Meniscus Injuries Clinical Presentation

Updated: Oct 12, 2018
  • Author: Bradley S Baker, MD; Chief Editor: Craig C Young, MD  more...
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Most meniscal injuries can be diagnosed by obtaining a detailed history. Important points to address include the following:

  • Mechanism of injury

    • Meniscus tears are sometimes related to trauma, but significant trauma is not necessary. A sudden twist or repeated squatting can tear the meniscus. The timing of the injury is important to note, although patients often cannot describe a specific event.

    • Meniscus tears typically occur as a result of twisting or change of position of the weight-bearing knee in varying degrees of flexion or extension.

  • Pain

    • Pain from meniscus injuries is commonly intermittent and usually the result of synovitis or abnormal motion of the unstable meniscus fragment.

    • The pain is usually localized to the joint line. Meniscal root tears usually cause posterior knee pain.

  • Mechanical complaints: Patients often provide nonspecific descriptions, but these include reports of clicking, catching, locking, pinching, or a sensation of giving way. Root tears however, rarely cause mechanical symptoms. [12]

  • Swelling

    • Swelling usually occurs as a delayed symptom or may not occur at all. Immediate swelling indicates a tear in the peripheral vascular aspect.

    • Degenerative tears often manifest with recurrent effusions due to synovitis.



A complete examination, including that of the lower spine, ipsilateral hip and thigh, patellofemoral joint, and tibiofemoral joint, is essential when evaluating knee pain. Associated findings such as a perimeniscal cyst or ligamentous laxity suggest a higher likelihood of a meniscus injury. Important findings when examining a patient with a possible meniscus injury include the following:

  • Joint line tenderness

    • Joint line tenderness is an accurate clinical sign. [13] This finding indicates injury in 77-86% of patients with meniscus tears. Despite the high predictive value, operative findings occasionally differ from the preoperative assessment.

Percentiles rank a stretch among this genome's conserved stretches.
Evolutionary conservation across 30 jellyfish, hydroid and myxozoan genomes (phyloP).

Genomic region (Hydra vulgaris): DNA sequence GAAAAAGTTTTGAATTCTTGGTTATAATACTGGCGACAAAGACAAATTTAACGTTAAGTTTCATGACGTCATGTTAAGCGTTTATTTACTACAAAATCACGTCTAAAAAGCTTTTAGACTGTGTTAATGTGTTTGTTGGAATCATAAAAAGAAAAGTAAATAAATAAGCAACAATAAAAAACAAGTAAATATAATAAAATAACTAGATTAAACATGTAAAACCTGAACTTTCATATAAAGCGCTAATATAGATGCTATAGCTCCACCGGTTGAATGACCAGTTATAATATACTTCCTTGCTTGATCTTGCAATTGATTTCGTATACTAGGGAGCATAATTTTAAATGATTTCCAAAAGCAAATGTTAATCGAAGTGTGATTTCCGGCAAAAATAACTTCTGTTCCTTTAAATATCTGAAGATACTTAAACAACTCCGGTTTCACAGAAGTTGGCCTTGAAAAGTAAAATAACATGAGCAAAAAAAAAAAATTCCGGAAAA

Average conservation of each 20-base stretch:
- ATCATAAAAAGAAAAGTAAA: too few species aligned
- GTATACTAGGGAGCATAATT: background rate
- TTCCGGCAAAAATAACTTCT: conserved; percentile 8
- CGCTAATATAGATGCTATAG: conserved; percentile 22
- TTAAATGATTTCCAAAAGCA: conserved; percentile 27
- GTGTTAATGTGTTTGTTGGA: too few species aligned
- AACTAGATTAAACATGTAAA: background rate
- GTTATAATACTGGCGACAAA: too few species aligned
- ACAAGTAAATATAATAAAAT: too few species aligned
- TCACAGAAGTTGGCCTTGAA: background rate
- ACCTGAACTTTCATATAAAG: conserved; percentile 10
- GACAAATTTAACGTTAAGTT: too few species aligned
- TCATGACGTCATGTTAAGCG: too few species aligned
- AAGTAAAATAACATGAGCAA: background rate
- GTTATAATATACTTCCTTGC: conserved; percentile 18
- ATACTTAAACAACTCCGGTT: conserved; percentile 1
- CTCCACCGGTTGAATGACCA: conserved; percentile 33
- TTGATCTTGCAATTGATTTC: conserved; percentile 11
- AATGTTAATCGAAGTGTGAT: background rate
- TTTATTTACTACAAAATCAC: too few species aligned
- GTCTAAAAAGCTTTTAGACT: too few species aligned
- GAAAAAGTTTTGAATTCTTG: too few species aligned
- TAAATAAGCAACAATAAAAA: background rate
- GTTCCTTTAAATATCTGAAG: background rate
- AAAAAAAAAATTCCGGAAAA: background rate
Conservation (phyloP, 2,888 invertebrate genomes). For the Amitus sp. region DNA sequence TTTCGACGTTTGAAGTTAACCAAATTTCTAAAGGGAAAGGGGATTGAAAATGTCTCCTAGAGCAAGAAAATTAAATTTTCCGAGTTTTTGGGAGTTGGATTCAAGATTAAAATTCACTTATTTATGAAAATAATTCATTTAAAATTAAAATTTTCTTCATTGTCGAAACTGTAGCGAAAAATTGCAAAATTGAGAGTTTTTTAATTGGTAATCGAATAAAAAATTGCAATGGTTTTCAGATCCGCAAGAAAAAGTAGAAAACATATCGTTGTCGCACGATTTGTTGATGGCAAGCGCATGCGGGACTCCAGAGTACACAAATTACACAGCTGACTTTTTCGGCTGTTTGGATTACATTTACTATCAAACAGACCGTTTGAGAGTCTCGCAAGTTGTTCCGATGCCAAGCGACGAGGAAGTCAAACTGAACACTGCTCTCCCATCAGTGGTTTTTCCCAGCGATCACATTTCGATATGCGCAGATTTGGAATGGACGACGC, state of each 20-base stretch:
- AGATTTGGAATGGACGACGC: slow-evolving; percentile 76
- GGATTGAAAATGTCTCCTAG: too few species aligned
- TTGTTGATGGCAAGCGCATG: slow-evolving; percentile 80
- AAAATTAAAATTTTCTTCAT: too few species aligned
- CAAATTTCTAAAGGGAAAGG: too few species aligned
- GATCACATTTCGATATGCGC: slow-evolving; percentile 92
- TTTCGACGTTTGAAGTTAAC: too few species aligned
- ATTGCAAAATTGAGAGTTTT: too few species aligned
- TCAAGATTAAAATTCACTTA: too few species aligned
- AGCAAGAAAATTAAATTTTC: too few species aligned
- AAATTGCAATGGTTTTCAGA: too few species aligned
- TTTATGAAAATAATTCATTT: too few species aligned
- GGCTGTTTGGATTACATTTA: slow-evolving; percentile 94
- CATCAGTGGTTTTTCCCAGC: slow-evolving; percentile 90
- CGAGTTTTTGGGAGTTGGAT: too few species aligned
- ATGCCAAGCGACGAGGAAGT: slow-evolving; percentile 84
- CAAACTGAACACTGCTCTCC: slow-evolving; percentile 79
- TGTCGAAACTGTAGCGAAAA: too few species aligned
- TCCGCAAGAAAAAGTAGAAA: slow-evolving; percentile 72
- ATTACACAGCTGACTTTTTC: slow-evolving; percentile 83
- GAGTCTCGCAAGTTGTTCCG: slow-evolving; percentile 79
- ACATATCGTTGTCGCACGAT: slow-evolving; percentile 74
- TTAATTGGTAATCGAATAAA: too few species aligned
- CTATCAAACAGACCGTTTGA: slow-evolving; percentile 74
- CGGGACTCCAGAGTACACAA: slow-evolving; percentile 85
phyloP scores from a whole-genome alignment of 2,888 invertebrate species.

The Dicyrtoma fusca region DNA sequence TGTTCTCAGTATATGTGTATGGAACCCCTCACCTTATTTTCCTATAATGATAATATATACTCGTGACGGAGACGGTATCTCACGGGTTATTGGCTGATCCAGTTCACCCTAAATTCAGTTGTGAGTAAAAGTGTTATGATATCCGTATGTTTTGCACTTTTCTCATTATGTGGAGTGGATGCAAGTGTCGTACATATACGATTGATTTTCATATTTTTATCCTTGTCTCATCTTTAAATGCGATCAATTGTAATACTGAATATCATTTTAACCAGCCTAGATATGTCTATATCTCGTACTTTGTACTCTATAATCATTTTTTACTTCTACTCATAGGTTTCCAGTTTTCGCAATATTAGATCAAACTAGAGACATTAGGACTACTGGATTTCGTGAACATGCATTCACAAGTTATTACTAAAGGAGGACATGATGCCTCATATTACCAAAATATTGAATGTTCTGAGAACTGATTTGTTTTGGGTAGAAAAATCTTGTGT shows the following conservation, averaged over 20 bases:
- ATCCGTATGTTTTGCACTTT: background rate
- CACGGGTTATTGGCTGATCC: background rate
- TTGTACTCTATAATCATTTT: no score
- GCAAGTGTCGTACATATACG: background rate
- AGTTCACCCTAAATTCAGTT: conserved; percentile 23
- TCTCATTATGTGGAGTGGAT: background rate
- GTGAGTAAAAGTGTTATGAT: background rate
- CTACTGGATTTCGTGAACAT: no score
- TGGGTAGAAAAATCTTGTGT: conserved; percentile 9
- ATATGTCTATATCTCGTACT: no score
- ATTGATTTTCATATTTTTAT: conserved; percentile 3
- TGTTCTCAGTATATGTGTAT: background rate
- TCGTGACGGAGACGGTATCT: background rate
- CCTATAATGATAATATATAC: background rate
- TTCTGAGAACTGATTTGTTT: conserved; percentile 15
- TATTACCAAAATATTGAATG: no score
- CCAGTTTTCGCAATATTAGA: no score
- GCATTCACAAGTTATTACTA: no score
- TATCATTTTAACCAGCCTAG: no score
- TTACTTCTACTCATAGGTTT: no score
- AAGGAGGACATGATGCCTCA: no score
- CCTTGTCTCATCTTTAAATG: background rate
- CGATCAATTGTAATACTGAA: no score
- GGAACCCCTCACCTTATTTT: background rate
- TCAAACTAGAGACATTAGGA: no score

• The examiner must differentiate collateral ligament tenderness that may extend further toward the ligament attachment sites, above and below the joint line.

  • Effusion

    • Effusion occurs in approximately 50% of the patients presenting with a meniscus tear.

    • The presence of an effusion is suggestive of a peripheral tear in the vascular or red zone (especially when acute), an associated intra-articular injury, or synovitis.

  • Range of motion

    • A mechanical block to motion or frank locking can occur with displaced tears.

    • Restricted motion caused by pain or swelling is also common.

  • Provocative maneuvers: These techniques cause impingement by creating compression and/or shearing forces on the torn meniscus between the femoral and tibial surfaces.

    • The McMurray test

      • This maneuver usually elicits pain or a reproducible click in the presence of a meniscal tear. The medial meniscus is evaluated by extending the fully flexed knee with the foot/tibia internally rotated while a varus stress is applied. The lateral meniscus is evaluated by extending the knee from the fully flexed position, with the foot/tibia externally rotated while a valgus stress is applied to the knee. One of the examiner's hands should be palpating the joint line during the maneuver.

      • Only 57% of meniscal root tears result in a positive McMurray test. [12]

    • The Steinmann test

      • Tibial rotation is performed with the patient seated and the knee flexed 90º. Asymmetric pain is created with external (medial meniscus) or internal (lateral meniscus) rotation.

    • The Apley test

      • This maneuver is performed with the patient prone and the knee flexed 90º. An axial load is applied through the heel as the lower leg is internally and externally rotated. This grinding maneuver is suggestive of meniscal pathology if pain is elicited at the medial or lateral joint.

    • The Thessaly test

      • This maneuver is performed with the patient standing on one leg and the knee flexed to 5º and 20º while holding the examiner’s hand for balance. From this position, the patient is asked to internally and externally rotate the knee. Pain or a locking or catching sensation at the medial or lateral joint line is suggestive of meniscal tears.

    • Similar tests, including those that elicit the Bragard sign, Böhler sign, Payr sign, Merke sign, Childress sign, and Finochietto sign, are based on the provocative principle.